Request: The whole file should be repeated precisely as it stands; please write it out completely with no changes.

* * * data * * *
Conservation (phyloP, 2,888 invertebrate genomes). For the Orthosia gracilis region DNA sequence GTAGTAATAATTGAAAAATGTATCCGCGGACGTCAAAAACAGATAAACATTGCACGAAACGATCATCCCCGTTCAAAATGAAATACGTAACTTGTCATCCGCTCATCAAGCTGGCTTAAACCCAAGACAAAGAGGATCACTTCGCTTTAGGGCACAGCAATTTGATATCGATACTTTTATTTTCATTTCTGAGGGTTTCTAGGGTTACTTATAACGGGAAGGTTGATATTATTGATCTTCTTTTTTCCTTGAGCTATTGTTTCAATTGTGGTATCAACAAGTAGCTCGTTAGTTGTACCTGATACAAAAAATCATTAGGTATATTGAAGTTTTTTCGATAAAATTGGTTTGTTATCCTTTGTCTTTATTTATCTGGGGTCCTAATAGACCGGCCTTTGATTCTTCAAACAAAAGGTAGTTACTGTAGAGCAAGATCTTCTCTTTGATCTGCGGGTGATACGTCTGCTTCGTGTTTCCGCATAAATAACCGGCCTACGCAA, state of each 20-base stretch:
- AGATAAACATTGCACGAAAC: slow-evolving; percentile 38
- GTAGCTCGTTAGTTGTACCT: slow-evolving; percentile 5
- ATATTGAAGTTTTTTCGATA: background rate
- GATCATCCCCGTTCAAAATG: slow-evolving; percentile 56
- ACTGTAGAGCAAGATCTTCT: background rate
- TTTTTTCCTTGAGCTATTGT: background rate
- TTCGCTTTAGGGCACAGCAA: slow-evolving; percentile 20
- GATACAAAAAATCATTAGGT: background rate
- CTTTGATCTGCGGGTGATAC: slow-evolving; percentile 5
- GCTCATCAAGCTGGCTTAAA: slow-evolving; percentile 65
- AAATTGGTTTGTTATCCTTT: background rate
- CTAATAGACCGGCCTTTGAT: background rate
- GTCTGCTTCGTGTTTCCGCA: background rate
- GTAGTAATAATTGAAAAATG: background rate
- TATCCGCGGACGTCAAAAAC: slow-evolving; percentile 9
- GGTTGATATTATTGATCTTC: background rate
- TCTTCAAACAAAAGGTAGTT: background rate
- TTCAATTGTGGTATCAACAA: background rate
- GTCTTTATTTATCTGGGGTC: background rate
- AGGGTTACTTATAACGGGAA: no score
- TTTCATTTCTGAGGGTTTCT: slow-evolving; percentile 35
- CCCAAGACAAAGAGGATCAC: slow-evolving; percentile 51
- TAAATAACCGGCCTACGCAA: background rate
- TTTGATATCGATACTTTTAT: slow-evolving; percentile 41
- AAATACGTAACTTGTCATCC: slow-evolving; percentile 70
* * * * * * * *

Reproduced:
Conservation (phyloP, 2,888 invertebrate genomes). For the Orthosia gracilis region DNA sequence GTAGTAATAATTGAAAAATGTATCCGCGGACGTCAAAAACAGATAAACATTGCACGAAACGATCATCCCCGTTCAAAATGAAATACGTAACTTGTCATCCGCTCATCAAGCTGGCTTAAACCCAAGACAAAGAGGATCACTTCGCTTTAGGGCACAGCAATTTGATATCGATACTTTTATTTTCATTTCTGAGGGTTTCTAGGGTTACTTATAACGGGAAGGTTGATATTATTGATCTTCTTTTTTCCTTGAGCTATTGTTTCAATTGTGGTATCAACAAGTAGCTCGTTAGTTGTACCTGATACAAAAAATCATTAGGTATATTGAAGTTTTTTCGATAAAATTGGTTTGTTATCCTTTGTCTTTATTTATCTGGGGTCCTAATAGACCGGCCTTTGATTCTTCAAACAAAAGGTAGTTACTGTAGAGCAAGATCTTCTCTTTGATCTGCGGGTGATACGTCTGCTTCGTGTTTCCGCATAAATAACCGGCCTACGCAA, state of each 20-base stretch:
- AGATAAACATTGCACGAAAC: slow-evolving; percentile 38
- GTAGCTCGTTAGTTGTACCT: slow-evolving; percentile 5
- ATATTGAAGTTTTTTCGATA: background rate
- GATCATCCCCGTTCAAAATG: slow-evolving; percentile 56
- ACTGTAGAGCAAGATCTTCT: background rate
- TTTTTTCCTTGAGCTATTGT: background rate
- TTCGCTTTAGGGCACAGCAA: slow-evolving; percentile 20
- GATACAAAAAATCATTAGGT: background rate
- CTTTGATCTGCGGGTGATAC: slow-evolving; percentile 5
- GCTCATCAAGCTGGCTTAAA: slow-evolving; percentile 65
- AAATTGGTTTGTTATCCTTT: background rate
- CTAATAGACCGGCCTTTGAT: background rate
- GTCTGCTTCGTGTTTCCGCA: background rate
- GTAGTAATAATTGAAAAATG: background rate
- TATCCGCGGACGTCAAAAAC: slow-evolving; percentile 9
- GGTTGATATTATTGATCTTC: background rate
- TCTTCAAACAAAAGGTAGTT: background rate
- TTCAATTGTGGTATCAACAA: background rate
- GTCTTTATTTATCTGGGGTC: background rate
- AGGGTTACTTATAACGGGAA: no score
- TTTCATTTCTGAGGGTTTCT: slow-evolving; percentile 35
- CCCAAGACAAAGAGGATCAC: slow-evolving; percentile 51
- TAAATAACCGGCCTACGCAA: background rate
- TTTGATATCGATACTTTTAT: slow-evolving; percentile 41
- AAATACGTAACTTGTCATCC: slow-evolving; percentile 70